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Montgomery Borough addresses paving roads and moves toward sewer construction

By Staff | May 15, 2012

MONTGOMERY – Soaring costs of asphalt and a reduction in state funds impose challenges for the Montgomery Borough Council’s annual street paving projects this year.

“I’ve got about $80,000 to play with and that won’t go very far with the price of asphalt tripling,” said Borough Manager John Lynch, during a monthly council meeting.

The $80,000 is the portion available from a state liquid fuels fund that the borough is obliged to spend on any paving projects. The borough has a little more than $100,000 in liquid fuels money but Lynch said he wants to reserve some of it for a new truck.

Lynch reported that inspections and road surveys were made to determine the priority of what roads need work done immediately. The roads targeted for paving include a block on Penn Street, from School to Lewis streets, and a portion of Miller Avenue.

He is working with an employee of the state Department of Transportation to measure the jobs for a bidding price.

In prior years, Lynch said the job of milling the top surface of a portion of Broad Street cost $90,000, while the next phase of work on the residential street to pave the surface cost $80,000.

Resident Becky Sanguedolce spoke during a public comment period about how she believed the borough made the right decision to replace the black coal anti-skid during winter months with a crushed brown sandstone pebble material. “It’s a brown pebble similar to what PennDOT uses,” Lynch said. Sangudeolce also applauded the Main Street Committee for its work on improving the streetscape by planting trees.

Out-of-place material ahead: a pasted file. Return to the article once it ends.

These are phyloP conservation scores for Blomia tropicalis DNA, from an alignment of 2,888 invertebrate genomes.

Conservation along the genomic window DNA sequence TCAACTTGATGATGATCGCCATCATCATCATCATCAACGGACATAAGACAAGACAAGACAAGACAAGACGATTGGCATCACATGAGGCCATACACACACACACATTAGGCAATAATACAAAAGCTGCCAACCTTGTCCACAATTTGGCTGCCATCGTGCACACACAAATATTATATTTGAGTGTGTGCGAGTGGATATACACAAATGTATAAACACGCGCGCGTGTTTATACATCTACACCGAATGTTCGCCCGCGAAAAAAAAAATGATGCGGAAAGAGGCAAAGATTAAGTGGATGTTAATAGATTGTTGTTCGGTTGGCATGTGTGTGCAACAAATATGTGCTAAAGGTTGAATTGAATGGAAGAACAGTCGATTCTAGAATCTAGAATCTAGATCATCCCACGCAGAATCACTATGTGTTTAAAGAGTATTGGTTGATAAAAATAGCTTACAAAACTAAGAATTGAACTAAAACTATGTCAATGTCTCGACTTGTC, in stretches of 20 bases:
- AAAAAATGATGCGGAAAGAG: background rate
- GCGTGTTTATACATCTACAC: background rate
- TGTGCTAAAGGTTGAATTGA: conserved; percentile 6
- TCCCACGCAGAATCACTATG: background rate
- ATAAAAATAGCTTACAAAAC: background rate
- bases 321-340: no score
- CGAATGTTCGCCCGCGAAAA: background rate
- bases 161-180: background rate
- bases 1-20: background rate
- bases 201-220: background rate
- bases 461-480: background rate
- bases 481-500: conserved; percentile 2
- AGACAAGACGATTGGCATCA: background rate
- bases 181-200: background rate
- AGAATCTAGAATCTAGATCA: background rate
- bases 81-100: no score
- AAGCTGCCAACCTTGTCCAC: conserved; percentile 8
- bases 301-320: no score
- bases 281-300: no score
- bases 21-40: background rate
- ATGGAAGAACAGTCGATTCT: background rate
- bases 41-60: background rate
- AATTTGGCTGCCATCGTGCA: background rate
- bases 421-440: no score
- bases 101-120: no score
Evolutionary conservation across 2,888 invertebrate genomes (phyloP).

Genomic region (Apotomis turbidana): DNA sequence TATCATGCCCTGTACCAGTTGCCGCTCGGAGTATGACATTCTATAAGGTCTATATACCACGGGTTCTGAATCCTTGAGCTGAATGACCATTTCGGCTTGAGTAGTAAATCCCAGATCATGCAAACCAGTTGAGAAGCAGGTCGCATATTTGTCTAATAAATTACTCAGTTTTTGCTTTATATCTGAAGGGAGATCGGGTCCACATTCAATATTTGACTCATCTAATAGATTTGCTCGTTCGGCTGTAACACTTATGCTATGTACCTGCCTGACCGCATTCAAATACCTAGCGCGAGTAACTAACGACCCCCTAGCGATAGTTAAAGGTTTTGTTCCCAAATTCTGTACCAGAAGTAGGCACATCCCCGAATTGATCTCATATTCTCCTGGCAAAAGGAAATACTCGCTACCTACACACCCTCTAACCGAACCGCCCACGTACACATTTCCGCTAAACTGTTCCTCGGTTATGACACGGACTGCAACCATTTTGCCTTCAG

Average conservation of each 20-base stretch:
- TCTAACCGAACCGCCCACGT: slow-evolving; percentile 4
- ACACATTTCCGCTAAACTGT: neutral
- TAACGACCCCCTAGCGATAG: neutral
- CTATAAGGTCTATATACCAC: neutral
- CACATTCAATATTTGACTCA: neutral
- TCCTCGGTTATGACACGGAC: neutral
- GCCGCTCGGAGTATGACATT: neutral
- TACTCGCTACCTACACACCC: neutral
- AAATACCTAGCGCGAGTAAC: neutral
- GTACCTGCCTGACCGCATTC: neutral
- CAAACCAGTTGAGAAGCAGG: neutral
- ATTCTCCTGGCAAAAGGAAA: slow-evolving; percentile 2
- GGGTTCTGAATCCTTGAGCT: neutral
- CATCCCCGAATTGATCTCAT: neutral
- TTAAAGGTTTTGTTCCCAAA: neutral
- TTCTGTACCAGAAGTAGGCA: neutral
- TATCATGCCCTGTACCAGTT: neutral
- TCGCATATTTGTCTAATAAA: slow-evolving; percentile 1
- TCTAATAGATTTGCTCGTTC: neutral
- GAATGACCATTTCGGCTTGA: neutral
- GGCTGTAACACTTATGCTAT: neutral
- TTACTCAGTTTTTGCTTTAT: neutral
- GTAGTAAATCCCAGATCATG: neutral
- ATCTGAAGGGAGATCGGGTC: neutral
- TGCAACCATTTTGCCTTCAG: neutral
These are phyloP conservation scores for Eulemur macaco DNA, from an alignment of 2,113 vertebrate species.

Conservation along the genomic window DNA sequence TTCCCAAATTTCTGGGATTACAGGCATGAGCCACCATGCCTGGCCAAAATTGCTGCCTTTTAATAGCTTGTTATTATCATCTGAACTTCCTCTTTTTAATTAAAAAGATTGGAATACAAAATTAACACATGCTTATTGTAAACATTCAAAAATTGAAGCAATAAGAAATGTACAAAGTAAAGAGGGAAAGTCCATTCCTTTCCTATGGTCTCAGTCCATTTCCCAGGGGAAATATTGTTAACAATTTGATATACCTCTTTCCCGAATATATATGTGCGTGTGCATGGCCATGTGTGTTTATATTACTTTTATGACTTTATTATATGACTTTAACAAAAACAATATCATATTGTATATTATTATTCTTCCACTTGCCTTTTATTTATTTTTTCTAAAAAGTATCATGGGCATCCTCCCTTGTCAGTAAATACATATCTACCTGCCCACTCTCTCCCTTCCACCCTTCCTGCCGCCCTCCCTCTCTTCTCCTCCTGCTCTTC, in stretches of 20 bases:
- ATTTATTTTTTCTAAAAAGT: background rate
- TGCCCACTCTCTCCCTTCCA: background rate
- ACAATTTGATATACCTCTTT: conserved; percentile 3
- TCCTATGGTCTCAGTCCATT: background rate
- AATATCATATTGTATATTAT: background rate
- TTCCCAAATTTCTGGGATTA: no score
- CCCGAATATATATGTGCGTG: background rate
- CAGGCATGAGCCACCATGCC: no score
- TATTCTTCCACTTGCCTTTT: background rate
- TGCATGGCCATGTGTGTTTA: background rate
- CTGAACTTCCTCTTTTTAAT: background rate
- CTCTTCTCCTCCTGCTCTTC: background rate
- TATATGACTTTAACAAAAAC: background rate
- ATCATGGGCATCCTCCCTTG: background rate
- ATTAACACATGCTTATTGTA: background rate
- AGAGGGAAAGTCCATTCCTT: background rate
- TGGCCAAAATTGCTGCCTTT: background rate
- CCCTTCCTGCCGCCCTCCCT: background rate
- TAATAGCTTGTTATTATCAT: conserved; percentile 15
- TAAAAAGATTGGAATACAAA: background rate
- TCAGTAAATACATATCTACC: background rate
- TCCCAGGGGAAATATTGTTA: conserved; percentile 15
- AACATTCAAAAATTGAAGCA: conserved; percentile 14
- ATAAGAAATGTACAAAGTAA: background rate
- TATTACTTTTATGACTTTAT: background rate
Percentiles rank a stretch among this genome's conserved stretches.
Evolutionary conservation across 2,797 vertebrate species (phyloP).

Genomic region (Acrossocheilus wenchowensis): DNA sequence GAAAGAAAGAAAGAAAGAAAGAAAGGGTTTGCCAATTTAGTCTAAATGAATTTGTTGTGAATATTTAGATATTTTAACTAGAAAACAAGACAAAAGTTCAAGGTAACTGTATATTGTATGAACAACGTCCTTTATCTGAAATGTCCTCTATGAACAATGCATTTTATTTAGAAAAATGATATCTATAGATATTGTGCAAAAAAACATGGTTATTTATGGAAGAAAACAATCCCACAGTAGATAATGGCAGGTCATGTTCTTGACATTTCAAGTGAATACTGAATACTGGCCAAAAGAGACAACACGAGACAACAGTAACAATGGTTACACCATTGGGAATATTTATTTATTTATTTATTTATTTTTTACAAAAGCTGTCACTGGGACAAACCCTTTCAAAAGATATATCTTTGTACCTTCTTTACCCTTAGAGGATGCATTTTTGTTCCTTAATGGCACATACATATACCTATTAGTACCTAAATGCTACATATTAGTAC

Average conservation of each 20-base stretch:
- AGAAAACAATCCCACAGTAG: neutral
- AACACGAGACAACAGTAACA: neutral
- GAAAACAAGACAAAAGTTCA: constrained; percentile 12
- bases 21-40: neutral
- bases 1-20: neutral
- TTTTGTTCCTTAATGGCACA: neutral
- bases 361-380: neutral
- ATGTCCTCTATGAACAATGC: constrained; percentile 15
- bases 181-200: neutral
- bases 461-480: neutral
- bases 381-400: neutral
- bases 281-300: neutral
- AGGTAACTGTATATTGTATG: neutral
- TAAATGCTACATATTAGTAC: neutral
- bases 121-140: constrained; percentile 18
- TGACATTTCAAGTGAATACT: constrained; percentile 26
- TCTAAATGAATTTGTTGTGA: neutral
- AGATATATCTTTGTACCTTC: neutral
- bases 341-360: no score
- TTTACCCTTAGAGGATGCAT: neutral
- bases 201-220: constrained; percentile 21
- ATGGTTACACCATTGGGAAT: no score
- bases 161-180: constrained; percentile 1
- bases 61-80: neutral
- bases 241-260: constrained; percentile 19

Borough Council is working with the West Branch Regional Authority towards the construction of a regional sewer treatment plant in Clinton Township. Council unanimously passed two proposed ordinances as requested by Eric Moore, executive director of the authority, which oversees the design, construction and operation of the $25 million plant, and has a timetable to be operational by 2014.

The first ordinance makes it a requirement for those in the borough to connect to the sewer system, Moore said. The second ordinance allows authority personnel to open up borough streets for maintenance and repair of the sewer lines, he added.

Moore said the first ordinance does not deviate from an existing one the borough has, but changes the language from “borough” to the authority name.

When complete, the sewer treatment plant will serve here, Muncy, and Clinton and Muncy Creek townships.

Council is expected to vote on the second readings of the ordinances as proposed and adopt them June 12.

Council listened to a presentation from a representative of the Susquehanna Greenway Partnership on tree plantings and creating a “gateway” into the community.

Council sees promise in the agency moving forward with the application of a state grant that would pay for the initial plantings of the shade trees. The Department of Conservation and Natural Resources grant requires a 25 percent match of volunteers and 25 percent cash match. A local natural gas industry employer indicated it would assist in the effort.

“The borough may also provide volunteers and equipment,” Lynch said.

Interest also may be spurred with volunteers in the community to reactivate the shade tree commission, he said.